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My Judy Garland Life by Susie Boyt

My Judy Garland Life

by Susie Boyt

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Susie Boyt has been a fan of the legendary Judy Garland – who died five months after Boyt was born – for as long as she can remember. In this book, she talks about her own life (although this is not an autobiography) and how her love of Garland has affected her.

WARNING: This review is probably going to become a rant!

I expected to like this book. I wanted to like it, I really did. But I couldn’t. Not only did I dislike the book, I actually got annoyed and irritated with it. I had expected an amusing memoir about fan-worship of a star, with a metaphorical rolling of the eyes by the author at the lengths she would go to in the name of that fan-worship. What I actually read was a lot of self-indulgent, over analytical withering. (Perhaps I should partly blame myself for not realising beforehand what type of book this was.)

Lets make no bones about this – the author is not just a fan of Judy Garland, she is obsessed (something which she herself acknowledges). Baking a pie? She instantly thinks of a speech from a Garland film where Garland likens herself to a pie, and recites the speech over and over in her head, desperately making sure she has the words right. Washing up? Remember that scene where Judy Garland washed up? And it’s not enough to just remember the scene – Boyt analyses the scene and breaks it down – what did it mean? What was Judy conveying? Boyt mentions kind words spoken by characters played by Judy Garland and attributes them to Garland herself, seemingly unable to distinguish between Garland and the character.

She also divides Garland’s fans into bad fans (apparently those who dare to make a point about Garland’s drug use or other personal problems), good fans (those who only focus on the positive aspects of Judy Garland’s life) and crazy-good fans. She mentions one ‘crazy-good fan’ who wrote to Grace Kelly’s family shortly after Grace died tragically young and unexpectedly, and demanded that Grace’s Oscar which she won for The Country Girl, be sent to the Garland family where it truly belonged (Kelly and Garland were both nominated for the Oscar and Kelly, controversially, won). Is that a good fan? Not to me – crazy maybe; rude, spiteful, downright insensitive, definitely.

The author acknowledges her own obsession with Garland, and also acknowledges that other people may have different obsessions. On which subject she says, “It is possible that the object of your obsession is unequal to your heroic feelings, as mine will never be and that you are a tiny bit (and I whisper this) misguided in your choice, but your feelings are good and true, I see that.” Blimey! Patronising much? I recognise that Boyt was perhaps saying that to the obsessive, nobody else’s obsession can ever match up, but all the same, this was the point where I almost abandoned this book. (Later on, she describes doing ‘Judy-work’ in a library and looking round at the other patrons, who are doing their own work. They are swiftly dismissed with “it’s clear they just don’t love their work as I do….”)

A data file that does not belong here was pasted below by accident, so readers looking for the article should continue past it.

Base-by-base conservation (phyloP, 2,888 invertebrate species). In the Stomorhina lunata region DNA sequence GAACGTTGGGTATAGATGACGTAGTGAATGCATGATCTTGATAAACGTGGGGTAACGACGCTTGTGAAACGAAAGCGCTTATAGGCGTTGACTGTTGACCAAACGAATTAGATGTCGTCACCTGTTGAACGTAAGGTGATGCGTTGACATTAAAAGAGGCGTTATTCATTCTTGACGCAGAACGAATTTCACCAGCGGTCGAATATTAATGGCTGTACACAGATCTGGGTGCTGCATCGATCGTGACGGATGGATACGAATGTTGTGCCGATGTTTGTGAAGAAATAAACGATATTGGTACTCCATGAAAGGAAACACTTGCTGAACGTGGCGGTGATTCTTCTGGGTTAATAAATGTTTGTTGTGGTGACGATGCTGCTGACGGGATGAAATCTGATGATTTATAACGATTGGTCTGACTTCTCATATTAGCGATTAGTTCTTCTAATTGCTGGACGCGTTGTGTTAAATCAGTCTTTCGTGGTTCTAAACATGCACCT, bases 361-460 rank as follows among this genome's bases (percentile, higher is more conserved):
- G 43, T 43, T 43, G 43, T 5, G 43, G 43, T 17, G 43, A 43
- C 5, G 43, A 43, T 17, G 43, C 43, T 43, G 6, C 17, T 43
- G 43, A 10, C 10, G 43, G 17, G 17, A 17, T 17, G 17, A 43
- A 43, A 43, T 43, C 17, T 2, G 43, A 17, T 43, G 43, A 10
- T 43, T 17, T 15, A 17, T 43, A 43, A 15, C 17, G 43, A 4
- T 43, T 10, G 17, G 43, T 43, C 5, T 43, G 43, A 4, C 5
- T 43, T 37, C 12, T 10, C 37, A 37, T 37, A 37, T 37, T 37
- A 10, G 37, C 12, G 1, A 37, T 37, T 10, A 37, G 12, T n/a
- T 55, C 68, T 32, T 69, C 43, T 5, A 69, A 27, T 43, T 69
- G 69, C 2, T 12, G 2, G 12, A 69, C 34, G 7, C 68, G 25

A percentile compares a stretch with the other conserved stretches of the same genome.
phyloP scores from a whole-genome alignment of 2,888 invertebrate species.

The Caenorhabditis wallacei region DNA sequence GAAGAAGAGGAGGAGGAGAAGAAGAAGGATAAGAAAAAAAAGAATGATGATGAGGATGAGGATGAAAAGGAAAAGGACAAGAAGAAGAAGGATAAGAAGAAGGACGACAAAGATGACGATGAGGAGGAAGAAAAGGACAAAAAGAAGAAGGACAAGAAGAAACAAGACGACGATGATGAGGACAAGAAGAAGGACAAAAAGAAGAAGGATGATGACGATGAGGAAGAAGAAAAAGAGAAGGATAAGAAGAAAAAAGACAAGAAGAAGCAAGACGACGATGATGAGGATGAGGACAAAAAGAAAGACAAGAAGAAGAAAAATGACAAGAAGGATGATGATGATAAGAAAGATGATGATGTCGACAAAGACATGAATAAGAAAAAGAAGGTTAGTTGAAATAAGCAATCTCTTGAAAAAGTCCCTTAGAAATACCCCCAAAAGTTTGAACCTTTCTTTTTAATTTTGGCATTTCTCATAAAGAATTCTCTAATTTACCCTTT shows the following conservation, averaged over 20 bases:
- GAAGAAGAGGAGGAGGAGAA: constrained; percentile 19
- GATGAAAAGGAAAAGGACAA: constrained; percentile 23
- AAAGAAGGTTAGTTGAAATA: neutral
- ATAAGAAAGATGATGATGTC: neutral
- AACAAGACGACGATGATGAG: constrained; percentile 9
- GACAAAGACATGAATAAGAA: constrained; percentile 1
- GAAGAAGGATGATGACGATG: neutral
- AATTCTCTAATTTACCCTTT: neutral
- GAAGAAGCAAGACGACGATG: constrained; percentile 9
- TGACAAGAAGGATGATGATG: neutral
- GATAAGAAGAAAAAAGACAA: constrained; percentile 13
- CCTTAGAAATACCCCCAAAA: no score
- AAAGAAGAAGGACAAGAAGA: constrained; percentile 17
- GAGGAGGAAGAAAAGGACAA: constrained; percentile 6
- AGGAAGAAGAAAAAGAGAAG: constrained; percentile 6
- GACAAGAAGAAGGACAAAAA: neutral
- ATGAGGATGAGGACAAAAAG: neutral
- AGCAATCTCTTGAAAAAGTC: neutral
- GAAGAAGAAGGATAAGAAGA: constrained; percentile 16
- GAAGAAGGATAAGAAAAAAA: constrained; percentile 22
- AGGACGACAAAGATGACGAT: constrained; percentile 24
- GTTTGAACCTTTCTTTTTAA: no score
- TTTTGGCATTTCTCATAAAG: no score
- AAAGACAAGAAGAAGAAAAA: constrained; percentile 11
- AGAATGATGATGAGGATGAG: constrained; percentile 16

Boyt also met with Garland’s daughter, Liza Minelli, to whom she complained that people were only ever interested in her father (Boyt’s father is the late artist, Lucien Freud). Minelli said that she understood exactly how that felt, in an obvious reference to people only being interested in Judy Garland. “But, but, but….” I thought, “Isn’t that exactly what Susie Boyt is doing? She is only interested in Liza Minelli because of who her mother is, and yet she complains about that behaviour in other people.”

Everything was taken so personally in this book; after Garland’s death, her friend Mickey Rooney said that if people had taken her to their hearts a bit earlier, she might still be alive. Boyt says that she takes this as a personal reproach, although she acknowledges that she was just five months old when Judy Garland died.

Boyt hates it that people exploited Judy Garland, but yet this whole book felt slightly exploitative. Garland is used an excuse for Boyt to wax lyrical about her own thoughts. Garland’s addiction to drugs is the basis for Boyt writing about sympathy, the nature of sympathy, when sympathy should be given and who by, and what form it should take (what is bad sympathy and what is good sympathy). This confused me – doesn’t the giving of sympathy depend on a lot of things? What kind of person the sympathiser is; what kind of person they are sympathising with is, what has happened to elicit sympathy, the relationship between the two people, etc. etc.

This is not the book to read if you want to find out more about Judy Garland – I would recommend you find a good biography instead, if that is your aim. There are aspects of Garland’s life contained within, but it seems to be written for people who are already very familiar with her life.

Sorry for the rant. We all have books we like and don’t like, but it’s rare for a book to actually annoy me to this extent. I never give up on a book once I’ve started it, so I did see this one through to the bitter end, but unfortunately I don’t feel able to recommend it to anyone else. ( )
1 vote Ruth72 | Mar 12, 2013 |
[A] wildly bizarre but wonderfully disarming hybrid of memoir, biography and mash note.
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This is a mixture of memoir, biography, cultural analysis, experiment and hero-worship about one person's enduring obsession with Judy Garland. Boyt's journey takes in a dueting breakfast with Mickey Rooney, a Munchkin luncheon and a breathless, semi-sacred encounter with Liza Minnelli.… (more)

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